Welsh Identity cover I encouraged a group of people to write and publish their own work with this book. Other eminent authors were also invited to contribute their views on the subject.  The book was forwarded by some of Wales’ foremost  people on Welsh affairs to whom I was once privileged and honoured to be a student of, on one of the courses that they had designed: Wales – A Study of Cultural and National Identity

It was their influence and the enthusiasm of the Rhiwfawr Writers’ Group that was mainly responsible for my decision to publish the bilingual book Hunaniaeth Gymreig/Welsh Identity.

Here are a few responses to the book:

J. Hart from Gloucester wrote:

I wish to say how much I enjoyed the stories of your writing group. They were a breath of fresh air after reading The Book of Modern British Short Stories.

Dr W.T.R. Pryce of Cardiff  wrote:

Of the many hundreds of adult students (thousands if we count my TV, radio programmes and my written texts) that I taught in my 30 years as a member of the academic staff of the Open University, apart from my numerous research students, none has ever published anything, that I am aware of, based or derived from their studies with us at the OU.  So, I am particularly appreciative of what you have achieved. 

A review of the book by the Llais (The Swansea Valley Welsh Newspaper):

Cyfrol i'w chadw ar y bwrdd yn ymyl y gwely yw hon. Diau y gwna i bob un a'i darlleno holi pa ddylanwadau sydd wedi bod ar waith yn nyfnder ein bod ac a sicrhaodd na fedrwn ddianc rhag ein hunaniaeth Gymreig.

Contents of the Book

Yr Awduron a’u Gwaith
The Authors and their Works
Identity (Roger Whatcott)
Dylan Thomas & Gwynfor Evans (Cefnfab)
The Welsh Gentry (1750 -1850) (Brian Davies, Ystradgynlais)
Llwynrhydowen (Cefnfab)
The Great Escape (Marjorie Showalla)
Warmth (Jean E. Williams)
A  Shot in the Dark (Leon)
Picking up the Pieces  (Bryan Davies, Ferndale)
Welsh Identity without Illusion (Brian Davies, Pontypridd)
Home is Where the Heart is (Phyllis Wagstaff)
An Epynt Shepherd (Annette Thomas)
In my Soul I am Welsh (Maggie Wagstaff)
Dylanwad Mewnlifiad ar Bentrefi Cymru (Maggie Wagstaff)
Urdd Gobaith Cymru (Cefnfab)
Y Golygydd yng Nghwmni Clive Rowlands
Rhwydi (Iwan Bryn Williams)
(Karen Owen)
Murddun (J. Beynon Phillips)
Y Gymraes Newydd (J. Beynon Phillips)
Amgueddfa Werin Cymru (Cefnfab)
Very Welsh (Euros Jones Evans)
Beth yw’r Ots (Y Prifardd Dylan Iorwerth)

The Authors and their Works

The first mentioned authors comprise the Rhiwfawr Writers’ Group.  Leon is a former miner and has written a story about an incident at a colliery . . . and, as to be expected, it is black humour.  Roger Whatcott has written about what ‘Welsh identity’ means to him, through his experience of moving from Portsmouth to Wales.  Phyllis Wagstaff, our octogenarian writer, recalls her school days in Derbyshire and how they eventually proved to be beneficial in adapting to a Welsh way of life.  Maggie Wagstaff compares her earlier life in Chesterfield with the one that she enjoys now in Wales. Her first story is in English whilst she has written the second one entirely in Welsh. Jean E. Williams writes about the warmth of the Welsh people that were so supportive to her during a domestic crisis. Marjorie Showalla relates her experience as a matron in the Middle East.  She explains how she was continually caught up in the conflict that occurred there from the 1960s onwards and how her Welsh feelings caused a conflict within herself during this particular time.  Preceding this story is an article written by Cefnfab about events that happened in Cardiganshire during the Nineteenth Century, which are similar to Marjorie’s feelings whilst she was escaping from Aden. Cefnfab has also contributed poetry and articles in both English and Welsh about the Saint Fagan Folk Museum, Urdd Gobaith Cymru and Dylan Thomas’ involvement with Gwynfor Evans.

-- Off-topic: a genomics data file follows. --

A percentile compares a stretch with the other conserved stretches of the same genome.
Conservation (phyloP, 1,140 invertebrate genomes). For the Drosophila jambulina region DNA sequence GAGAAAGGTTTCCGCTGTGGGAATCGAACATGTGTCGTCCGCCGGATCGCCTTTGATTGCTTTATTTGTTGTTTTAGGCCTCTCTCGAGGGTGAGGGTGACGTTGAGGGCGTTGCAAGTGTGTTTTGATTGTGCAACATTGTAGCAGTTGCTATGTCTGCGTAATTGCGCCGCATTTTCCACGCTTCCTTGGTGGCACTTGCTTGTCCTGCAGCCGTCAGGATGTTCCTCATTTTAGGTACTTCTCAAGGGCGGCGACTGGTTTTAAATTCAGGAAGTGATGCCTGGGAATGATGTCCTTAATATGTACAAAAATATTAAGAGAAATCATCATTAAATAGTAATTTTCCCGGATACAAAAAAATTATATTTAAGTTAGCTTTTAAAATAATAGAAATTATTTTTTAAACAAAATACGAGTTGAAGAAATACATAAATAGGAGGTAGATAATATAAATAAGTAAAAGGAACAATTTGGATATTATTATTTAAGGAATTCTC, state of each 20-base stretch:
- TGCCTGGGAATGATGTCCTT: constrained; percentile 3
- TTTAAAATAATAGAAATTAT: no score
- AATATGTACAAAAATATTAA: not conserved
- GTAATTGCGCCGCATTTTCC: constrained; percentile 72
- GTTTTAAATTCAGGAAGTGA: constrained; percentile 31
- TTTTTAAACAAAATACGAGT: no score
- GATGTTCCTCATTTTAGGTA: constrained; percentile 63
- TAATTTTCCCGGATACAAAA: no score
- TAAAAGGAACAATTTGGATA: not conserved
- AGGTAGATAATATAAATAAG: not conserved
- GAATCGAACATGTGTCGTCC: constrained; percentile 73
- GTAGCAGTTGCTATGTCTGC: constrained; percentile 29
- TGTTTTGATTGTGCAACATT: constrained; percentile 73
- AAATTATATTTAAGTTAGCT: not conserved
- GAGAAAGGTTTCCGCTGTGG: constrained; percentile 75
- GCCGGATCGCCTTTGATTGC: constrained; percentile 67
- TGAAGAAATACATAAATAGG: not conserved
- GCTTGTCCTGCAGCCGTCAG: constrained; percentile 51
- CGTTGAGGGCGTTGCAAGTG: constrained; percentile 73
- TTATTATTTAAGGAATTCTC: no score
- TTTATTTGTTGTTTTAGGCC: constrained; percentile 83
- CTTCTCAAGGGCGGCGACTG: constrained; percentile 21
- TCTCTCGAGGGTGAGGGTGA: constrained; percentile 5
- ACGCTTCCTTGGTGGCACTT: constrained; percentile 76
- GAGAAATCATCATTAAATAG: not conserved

The authors who have been invited to contribute to the book include J. Beynon Phillips, a highly successful poet, who writes about the demise of the Welsh language. Iwan Bryn Williams is another brilliant poet who relates what he remembers of the late Emrys Davies, who played cricket for Glamorgan. Rugby is also mentioned in the book through the Editor’s conversation with Clive Rowlands in the Swansea Valley dialect. Clive recollects how Welsh singing has always been so inspirational to him.  It is interesting to note that three of the authors share the name Brian Davies.  One of them is an Ystradgynlais man who writes about how former Welsh squires attempted to copy the lifestyle of their English counterparts, whilst Brian Davies, Curator of the Pontypridd Museum, focuses on the complex identity of a valley’s mixed origin. The subject of music has not been forgotten, for there is a most informative and interesting article that examines the various sources of Welsh music.  This has been written by Bryan Davies of Ferndale, the well-known accompanist.  Annette Thomas of Upper Chapel has written about her grandfather who was ‘An Epynt Shepherd’.  Euros Jones Evans’ article reveals another facet  regarding this complex subject.  There is a superb poem in the form of cynghanedd by the established poet Karen Owen.  It is a cywydd in memory of Wmffra a very much loved eisteddfod singer. Y Prifardd Dylan Iorwerth, winner of the Crown at the Llanelli National Eisteddfod in the year 2000, has also kindly contributed a fine piece of work on the Welsh identity.

Rhiwfawr Writers’ Group

Rhiwfawr Writers’ Group

Video/audio files of the book launch are available on the media page

Available soon ...

As Time Goes By

Funny and sad stories, poetry and Anglo-Welsh articles about the last century.

Details of how to obtain these books can be obtained by writing to Cefnfab


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